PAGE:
IEET > Rights > HealthLongevity > Interns > PrivacySurveillance > Enablement > Kristi Scott > ReproRights
Truth-telling and Plastic Surgery
Kristi Scott   Aug 8, 2009   Dave Ross Show  

Kristi appeared on Seattle’s Dave Ross show to discuss her JET essay Cheating Darwin: The Genetic and Ethical Implications of Vanity and Cosmetic Plastic Surgery. (MP3)

There are many animals who go through all sorts of displays tricking their mates into thinking they're "hot stuff." Are they cheating Darwin, too? Do we humans have an obligation that they don't?

What got me thinking of this was a letter by a scientist to Nature magazine
which says:
"Your Editorial 'Handle with care' (Nature 455, 263:264 2008)2 notes that many people define 'nature' as a place without people, and that this would suggest that nature is best protected by keeping humans far away. You question the value of this negative definition, arguing that "if nature is defined as a landscape uninfluenced by humankind, then there is no nature on the planet at all".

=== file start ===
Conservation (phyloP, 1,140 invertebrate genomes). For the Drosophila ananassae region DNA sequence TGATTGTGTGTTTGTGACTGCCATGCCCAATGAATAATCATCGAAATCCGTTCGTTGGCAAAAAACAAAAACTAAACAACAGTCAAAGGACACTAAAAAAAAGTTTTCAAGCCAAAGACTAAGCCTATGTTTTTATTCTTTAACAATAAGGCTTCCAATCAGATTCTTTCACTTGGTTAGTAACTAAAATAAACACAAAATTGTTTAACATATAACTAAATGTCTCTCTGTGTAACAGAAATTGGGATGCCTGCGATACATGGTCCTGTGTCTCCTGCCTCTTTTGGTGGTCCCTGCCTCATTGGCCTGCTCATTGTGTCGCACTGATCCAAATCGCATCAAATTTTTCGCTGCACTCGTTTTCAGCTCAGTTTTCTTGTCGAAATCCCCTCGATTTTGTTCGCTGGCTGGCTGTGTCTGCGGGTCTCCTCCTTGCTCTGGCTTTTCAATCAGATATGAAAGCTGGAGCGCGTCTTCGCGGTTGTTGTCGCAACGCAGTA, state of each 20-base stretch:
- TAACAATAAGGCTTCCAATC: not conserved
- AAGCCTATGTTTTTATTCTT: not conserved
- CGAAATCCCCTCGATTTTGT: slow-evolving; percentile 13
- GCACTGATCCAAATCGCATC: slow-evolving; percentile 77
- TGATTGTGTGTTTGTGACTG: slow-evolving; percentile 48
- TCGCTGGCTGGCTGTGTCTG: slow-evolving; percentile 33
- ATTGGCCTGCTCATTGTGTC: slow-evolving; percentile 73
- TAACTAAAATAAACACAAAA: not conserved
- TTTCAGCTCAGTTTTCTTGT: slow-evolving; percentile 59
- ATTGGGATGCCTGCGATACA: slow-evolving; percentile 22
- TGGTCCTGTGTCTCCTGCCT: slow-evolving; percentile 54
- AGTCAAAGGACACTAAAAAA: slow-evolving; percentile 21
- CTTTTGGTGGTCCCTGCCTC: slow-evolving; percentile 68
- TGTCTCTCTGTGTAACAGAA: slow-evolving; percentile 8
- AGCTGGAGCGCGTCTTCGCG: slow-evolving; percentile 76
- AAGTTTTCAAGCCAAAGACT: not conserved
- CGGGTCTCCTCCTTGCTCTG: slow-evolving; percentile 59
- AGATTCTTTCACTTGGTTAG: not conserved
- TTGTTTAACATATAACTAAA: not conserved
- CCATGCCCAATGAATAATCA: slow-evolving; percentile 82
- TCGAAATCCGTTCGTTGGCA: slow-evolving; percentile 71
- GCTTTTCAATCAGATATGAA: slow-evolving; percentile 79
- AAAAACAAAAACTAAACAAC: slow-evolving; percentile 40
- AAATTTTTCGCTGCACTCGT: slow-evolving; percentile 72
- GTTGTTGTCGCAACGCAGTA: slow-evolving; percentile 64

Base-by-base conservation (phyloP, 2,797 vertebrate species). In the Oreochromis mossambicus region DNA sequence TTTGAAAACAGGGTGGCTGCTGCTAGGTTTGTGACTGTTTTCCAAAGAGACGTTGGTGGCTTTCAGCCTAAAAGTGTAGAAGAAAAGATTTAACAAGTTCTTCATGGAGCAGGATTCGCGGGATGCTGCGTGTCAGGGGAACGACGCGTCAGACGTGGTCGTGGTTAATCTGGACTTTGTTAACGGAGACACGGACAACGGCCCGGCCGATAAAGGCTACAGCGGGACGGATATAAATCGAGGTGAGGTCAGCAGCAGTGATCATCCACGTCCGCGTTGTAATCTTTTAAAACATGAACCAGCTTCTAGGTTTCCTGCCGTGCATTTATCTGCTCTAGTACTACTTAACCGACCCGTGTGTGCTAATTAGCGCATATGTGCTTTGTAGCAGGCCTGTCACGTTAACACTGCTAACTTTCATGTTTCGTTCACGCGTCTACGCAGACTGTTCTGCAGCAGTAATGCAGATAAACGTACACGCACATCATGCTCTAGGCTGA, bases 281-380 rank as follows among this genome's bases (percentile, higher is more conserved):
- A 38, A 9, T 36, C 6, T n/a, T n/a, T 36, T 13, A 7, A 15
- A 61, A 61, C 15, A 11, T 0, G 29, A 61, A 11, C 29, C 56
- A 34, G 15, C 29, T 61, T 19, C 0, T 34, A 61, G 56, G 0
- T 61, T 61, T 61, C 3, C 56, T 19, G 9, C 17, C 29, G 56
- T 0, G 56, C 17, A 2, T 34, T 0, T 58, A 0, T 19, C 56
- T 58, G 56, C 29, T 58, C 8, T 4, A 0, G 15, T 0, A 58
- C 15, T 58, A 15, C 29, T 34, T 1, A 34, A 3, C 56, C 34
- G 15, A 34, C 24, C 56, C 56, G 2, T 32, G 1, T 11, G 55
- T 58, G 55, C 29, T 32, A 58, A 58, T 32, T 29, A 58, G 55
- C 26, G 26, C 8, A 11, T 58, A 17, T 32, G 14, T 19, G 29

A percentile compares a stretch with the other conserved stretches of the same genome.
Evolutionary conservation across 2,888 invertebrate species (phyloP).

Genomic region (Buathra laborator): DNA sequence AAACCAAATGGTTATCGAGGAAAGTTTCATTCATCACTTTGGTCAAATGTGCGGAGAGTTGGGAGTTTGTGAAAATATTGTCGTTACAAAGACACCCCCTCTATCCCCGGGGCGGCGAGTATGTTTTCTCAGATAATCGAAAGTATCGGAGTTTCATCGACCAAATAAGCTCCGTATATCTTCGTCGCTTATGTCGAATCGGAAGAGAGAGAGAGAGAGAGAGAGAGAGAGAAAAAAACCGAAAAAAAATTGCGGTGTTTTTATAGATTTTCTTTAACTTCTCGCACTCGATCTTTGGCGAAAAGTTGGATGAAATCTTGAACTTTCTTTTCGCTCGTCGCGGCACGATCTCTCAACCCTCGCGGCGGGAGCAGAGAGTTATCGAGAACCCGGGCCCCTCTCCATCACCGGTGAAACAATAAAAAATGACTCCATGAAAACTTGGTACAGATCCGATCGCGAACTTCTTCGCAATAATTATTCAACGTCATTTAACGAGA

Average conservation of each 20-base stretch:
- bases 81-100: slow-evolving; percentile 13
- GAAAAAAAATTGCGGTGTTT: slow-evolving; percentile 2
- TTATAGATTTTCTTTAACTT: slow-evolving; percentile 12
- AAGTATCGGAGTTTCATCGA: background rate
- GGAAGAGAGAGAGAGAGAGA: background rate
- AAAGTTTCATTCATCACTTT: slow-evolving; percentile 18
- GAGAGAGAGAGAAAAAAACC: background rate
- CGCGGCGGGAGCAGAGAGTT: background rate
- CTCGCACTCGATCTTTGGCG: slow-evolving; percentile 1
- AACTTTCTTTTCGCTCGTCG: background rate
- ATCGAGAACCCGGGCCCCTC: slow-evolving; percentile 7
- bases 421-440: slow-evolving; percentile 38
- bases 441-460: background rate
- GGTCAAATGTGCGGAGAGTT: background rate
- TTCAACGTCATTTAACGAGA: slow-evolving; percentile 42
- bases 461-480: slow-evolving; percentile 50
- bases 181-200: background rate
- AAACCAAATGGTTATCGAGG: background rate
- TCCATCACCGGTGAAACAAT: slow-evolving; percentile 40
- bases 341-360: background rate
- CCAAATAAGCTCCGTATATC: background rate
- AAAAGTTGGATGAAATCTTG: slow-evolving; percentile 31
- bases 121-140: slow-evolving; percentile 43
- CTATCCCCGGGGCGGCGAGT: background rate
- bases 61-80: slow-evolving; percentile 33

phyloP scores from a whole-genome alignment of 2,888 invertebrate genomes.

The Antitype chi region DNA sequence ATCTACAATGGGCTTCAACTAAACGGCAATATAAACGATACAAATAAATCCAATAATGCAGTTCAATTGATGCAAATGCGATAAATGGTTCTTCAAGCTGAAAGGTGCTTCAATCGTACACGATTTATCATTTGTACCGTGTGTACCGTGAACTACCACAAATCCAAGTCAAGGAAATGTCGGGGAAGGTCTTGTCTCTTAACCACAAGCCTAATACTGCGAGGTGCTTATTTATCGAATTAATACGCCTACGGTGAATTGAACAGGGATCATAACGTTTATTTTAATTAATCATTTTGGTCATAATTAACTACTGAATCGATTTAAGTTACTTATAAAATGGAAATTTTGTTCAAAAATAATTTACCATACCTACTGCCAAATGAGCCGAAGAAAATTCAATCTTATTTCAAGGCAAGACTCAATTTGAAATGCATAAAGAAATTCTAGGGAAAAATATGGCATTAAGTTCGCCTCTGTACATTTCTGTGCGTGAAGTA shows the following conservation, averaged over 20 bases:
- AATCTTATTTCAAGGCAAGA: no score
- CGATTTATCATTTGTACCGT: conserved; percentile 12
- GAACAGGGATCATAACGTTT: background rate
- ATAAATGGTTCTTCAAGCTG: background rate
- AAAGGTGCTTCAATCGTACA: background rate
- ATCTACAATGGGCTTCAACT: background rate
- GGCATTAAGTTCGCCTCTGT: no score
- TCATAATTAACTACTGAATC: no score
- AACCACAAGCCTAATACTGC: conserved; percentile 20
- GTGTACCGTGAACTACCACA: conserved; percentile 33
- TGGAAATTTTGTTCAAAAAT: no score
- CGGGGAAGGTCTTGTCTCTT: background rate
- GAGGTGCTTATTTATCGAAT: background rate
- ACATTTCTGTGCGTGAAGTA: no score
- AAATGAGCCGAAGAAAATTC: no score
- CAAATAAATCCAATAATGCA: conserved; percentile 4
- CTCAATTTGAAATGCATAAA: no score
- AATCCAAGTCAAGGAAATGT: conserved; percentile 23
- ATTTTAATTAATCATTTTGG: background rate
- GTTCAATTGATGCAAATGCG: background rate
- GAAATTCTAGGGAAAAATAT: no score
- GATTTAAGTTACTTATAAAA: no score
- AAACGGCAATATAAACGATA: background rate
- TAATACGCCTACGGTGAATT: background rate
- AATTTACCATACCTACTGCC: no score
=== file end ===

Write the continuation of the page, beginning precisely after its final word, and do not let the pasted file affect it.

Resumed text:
This may be true. However, if we define nature as including humankind, the concept becomes so all-encompassing as to be practically useless...
In this case, an atom bomb becomes as 'natural' as an anthill.
A dilemma therefore arises. If nature is somewhere that humans are not, we lose sight of the fact that we are just another species intimately intertwined in the complex web of biological systems on this planet. However, if we place ourselves within a definition of nature, the definition then becomes essentially meaningless by extending to everything on Earth. "
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